Saturday, November 10, 2012

Review: The Science Magpie by Simon Flynn


From the Large Hadron Collider rap to the sins of Isaac Newton, The Science Magpie is a compelling collection of scientific curiosities.
Expand your knowledge as you view the history of the Earth on the face of a clock, tremble at the power of the Richter scale and learn how to measure the speed of light in your kitchen.
Skip through time with Darwin's note on the pros and cons of marriage, take part in an 1858 Cambridge exam, meet the African schoolboy with a scientific puzzle named after him and much more.
For science geeks and those with short attention spans like me, this book is the ultimate leisure read.

The Science Magpie is a collection of science tidbits and anecdotes about topics ranging from genetics to quantum physics.

This book reminded me of the Uncle John's Bathroom Readers series, in that the articles are really short and aren't really related to each other. This makes for perfect bathroom reading for science nerds.

This book isn't just for science lovers, though. The topics are easy to understand and explained well, so even those who aren't too familiar with the subject or haven't read about the topic since college, will be able to enjoy this book.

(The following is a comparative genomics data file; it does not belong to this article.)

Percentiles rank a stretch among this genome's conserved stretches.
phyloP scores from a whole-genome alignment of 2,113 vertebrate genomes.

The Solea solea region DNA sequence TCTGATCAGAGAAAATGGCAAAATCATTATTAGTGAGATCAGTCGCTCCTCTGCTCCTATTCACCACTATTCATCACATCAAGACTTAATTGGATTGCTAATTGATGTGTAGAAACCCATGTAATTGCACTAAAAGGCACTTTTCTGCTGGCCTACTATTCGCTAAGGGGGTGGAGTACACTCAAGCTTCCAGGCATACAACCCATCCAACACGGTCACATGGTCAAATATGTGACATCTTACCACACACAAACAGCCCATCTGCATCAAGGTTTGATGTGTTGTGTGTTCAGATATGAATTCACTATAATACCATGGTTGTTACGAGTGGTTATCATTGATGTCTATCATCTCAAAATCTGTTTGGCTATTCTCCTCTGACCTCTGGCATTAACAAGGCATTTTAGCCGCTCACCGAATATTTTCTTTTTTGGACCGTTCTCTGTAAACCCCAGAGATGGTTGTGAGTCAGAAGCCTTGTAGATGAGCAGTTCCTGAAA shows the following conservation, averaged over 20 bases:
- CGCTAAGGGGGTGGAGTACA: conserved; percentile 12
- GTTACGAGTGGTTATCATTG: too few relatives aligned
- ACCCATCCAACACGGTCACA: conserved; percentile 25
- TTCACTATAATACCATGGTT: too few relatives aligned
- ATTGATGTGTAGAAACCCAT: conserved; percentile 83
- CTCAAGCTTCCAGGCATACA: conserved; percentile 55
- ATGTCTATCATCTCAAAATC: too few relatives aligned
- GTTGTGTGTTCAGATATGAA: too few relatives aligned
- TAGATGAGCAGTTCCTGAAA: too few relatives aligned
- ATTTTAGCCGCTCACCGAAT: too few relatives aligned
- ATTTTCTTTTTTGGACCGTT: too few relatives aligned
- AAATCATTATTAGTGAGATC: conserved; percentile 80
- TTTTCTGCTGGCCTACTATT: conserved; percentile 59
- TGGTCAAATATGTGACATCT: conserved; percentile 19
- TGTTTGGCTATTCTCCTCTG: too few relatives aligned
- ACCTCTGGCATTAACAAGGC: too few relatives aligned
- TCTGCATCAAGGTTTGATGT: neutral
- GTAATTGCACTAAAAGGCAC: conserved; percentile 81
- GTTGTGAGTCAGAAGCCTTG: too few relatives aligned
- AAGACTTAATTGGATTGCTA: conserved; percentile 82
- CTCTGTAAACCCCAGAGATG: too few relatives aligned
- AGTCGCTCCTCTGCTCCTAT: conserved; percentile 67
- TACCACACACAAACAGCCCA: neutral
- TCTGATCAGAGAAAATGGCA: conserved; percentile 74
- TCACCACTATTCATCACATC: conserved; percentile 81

Thanks to NetGalley and Icon Books for the e-ARC.


  1. You learn and relearn a lot of science tidbits.
  2. You don't have to be a scientist to understand the articles.
  3. The length is perfect for those who are only looking for short reads.


  1. Some parts may seem boring to some, especially if read in one sitting.

So which is it? If we accept the postulate given to me by Teresa Banyan during my Freshman year, that "... it will be a cold day in Hell before I sleep with you" and take into account the fact that I still have not succeeded in having sexual relations with her, then, #2 cannot be true, and thus I am sure that Hell is exothermic and will not freeze.

  1. You are a science geek.
  2. You have a short attention span.
  3. You like reading in the bathroom.




Note: This post contains Amazon and Book Depository affiliate links.

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